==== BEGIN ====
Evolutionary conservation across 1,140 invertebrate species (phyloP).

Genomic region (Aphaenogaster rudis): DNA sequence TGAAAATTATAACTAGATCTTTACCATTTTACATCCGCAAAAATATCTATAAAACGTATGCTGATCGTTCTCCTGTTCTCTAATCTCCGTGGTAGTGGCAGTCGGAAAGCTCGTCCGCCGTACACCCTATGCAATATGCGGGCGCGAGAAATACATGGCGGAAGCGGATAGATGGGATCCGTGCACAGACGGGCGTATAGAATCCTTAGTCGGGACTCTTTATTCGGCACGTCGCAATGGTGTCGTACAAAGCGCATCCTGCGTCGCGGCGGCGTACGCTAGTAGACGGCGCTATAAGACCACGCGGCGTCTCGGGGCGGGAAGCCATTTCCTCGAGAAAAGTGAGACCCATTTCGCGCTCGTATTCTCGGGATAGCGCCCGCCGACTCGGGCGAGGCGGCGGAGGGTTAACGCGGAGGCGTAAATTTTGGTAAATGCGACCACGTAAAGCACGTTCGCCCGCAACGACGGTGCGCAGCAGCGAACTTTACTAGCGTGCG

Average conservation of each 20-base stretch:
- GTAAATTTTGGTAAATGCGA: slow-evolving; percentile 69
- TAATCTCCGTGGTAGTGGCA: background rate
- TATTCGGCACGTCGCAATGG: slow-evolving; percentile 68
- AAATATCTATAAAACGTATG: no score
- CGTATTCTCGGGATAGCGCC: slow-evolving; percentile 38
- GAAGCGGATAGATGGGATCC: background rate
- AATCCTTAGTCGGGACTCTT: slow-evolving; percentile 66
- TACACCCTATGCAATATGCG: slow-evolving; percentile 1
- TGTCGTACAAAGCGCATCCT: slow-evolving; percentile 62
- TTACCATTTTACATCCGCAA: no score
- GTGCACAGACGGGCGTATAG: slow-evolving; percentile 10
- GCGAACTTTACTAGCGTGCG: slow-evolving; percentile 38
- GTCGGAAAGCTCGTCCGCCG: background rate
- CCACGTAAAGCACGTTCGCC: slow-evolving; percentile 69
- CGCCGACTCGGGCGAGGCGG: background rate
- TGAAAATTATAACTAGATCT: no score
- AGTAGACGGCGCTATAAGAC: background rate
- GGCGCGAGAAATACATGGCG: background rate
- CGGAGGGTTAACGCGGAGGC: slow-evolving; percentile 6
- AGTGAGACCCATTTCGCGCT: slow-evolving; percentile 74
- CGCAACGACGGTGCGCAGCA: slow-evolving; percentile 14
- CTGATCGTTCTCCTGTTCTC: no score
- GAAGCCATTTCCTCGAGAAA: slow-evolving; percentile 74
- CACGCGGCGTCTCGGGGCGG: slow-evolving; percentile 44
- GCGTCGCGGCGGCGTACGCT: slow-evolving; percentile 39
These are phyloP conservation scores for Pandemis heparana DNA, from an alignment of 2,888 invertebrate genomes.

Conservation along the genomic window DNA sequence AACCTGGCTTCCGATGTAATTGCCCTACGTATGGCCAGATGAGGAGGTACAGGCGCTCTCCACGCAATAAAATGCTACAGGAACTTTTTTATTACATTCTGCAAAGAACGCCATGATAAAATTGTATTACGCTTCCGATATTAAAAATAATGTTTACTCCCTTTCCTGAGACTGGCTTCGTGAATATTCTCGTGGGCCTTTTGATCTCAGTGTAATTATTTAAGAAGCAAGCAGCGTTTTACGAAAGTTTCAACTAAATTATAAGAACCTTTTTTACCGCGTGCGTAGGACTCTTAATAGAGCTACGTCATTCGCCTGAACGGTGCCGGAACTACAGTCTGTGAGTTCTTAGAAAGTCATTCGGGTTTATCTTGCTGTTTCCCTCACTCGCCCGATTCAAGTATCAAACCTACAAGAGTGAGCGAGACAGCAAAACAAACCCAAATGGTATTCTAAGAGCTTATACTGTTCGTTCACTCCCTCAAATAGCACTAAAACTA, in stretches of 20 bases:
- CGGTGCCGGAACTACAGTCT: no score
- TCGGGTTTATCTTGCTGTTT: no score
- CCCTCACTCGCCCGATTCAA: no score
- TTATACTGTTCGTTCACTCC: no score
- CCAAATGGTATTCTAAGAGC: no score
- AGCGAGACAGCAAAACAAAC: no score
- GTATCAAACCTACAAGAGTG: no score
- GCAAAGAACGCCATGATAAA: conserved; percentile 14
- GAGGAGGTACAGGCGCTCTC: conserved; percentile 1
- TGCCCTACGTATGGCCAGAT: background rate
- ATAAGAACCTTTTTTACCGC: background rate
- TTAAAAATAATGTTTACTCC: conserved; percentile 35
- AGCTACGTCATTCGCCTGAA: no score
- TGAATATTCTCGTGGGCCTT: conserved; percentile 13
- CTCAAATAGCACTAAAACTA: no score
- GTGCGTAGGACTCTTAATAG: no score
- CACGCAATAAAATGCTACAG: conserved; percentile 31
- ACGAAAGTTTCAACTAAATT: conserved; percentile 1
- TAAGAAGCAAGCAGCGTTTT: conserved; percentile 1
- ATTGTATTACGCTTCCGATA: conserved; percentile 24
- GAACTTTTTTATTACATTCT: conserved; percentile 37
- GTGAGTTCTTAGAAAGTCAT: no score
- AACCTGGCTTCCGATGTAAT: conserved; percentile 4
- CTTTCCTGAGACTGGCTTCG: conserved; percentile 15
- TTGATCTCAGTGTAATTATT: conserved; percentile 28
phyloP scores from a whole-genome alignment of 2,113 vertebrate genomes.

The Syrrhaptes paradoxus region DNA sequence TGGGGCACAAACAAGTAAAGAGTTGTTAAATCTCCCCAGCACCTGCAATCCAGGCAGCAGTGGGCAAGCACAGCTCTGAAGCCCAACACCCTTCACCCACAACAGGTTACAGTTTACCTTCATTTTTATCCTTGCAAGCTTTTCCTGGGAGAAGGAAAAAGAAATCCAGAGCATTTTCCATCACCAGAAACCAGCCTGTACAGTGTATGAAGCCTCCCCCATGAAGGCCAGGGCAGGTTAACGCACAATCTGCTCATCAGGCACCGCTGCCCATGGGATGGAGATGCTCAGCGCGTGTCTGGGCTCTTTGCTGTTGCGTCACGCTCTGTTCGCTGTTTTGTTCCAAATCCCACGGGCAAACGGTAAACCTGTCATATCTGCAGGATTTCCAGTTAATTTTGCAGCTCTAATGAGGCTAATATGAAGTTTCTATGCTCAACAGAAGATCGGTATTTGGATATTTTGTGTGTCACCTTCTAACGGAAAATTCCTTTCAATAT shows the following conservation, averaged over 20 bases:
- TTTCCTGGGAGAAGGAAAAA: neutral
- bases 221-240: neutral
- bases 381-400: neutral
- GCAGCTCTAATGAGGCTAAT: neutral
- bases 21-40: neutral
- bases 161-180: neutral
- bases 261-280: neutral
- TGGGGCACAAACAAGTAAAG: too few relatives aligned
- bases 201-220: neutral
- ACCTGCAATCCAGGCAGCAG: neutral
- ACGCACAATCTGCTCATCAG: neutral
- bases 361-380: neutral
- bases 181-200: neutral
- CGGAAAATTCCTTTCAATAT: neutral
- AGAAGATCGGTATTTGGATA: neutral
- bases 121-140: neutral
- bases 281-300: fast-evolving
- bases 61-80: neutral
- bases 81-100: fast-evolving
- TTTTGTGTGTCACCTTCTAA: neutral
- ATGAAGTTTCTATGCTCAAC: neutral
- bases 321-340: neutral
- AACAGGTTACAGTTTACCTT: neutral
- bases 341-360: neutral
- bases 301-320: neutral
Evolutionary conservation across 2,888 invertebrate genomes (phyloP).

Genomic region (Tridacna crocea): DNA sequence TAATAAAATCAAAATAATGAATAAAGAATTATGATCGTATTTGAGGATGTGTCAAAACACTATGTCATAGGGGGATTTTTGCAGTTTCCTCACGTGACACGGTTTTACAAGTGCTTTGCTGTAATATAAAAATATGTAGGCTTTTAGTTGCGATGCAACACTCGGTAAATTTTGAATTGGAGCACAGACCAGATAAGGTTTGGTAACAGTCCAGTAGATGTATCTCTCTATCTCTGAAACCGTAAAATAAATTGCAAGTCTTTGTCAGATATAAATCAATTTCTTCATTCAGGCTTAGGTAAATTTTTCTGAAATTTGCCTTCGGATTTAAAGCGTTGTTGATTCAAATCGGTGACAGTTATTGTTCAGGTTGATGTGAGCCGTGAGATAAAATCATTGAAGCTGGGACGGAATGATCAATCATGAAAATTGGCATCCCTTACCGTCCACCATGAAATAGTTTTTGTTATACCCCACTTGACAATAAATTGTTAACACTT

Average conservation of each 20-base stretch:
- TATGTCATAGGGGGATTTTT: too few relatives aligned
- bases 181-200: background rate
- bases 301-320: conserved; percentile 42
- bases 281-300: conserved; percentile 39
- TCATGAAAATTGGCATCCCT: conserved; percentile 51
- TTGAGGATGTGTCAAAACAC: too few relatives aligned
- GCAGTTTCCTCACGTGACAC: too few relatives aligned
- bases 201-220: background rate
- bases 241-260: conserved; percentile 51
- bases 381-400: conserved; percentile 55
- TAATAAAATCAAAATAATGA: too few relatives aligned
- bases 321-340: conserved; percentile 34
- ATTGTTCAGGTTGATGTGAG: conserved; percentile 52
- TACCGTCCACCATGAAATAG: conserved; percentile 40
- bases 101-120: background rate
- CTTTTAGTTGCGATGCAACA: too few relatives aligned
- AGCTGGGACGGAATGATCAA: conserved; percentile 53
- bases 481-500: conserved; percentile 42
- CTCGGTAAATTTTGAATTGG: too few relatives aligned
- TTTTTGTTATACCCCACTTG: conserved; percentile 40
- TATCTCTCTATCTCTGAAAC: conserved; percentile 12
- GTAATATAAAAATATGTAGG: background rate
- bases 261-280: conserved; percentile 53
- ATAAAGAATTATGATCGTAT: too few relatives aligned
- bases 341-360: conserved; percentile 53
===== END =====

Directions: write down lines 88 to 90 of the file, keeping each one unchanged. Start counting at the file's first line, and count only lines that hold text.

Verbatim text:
- bases 301-320: conserved; percentile 42
- bases 281-300: conserved; percentile 39
- TCATGAAAATTGGCATCCCT: conserved; percentile 51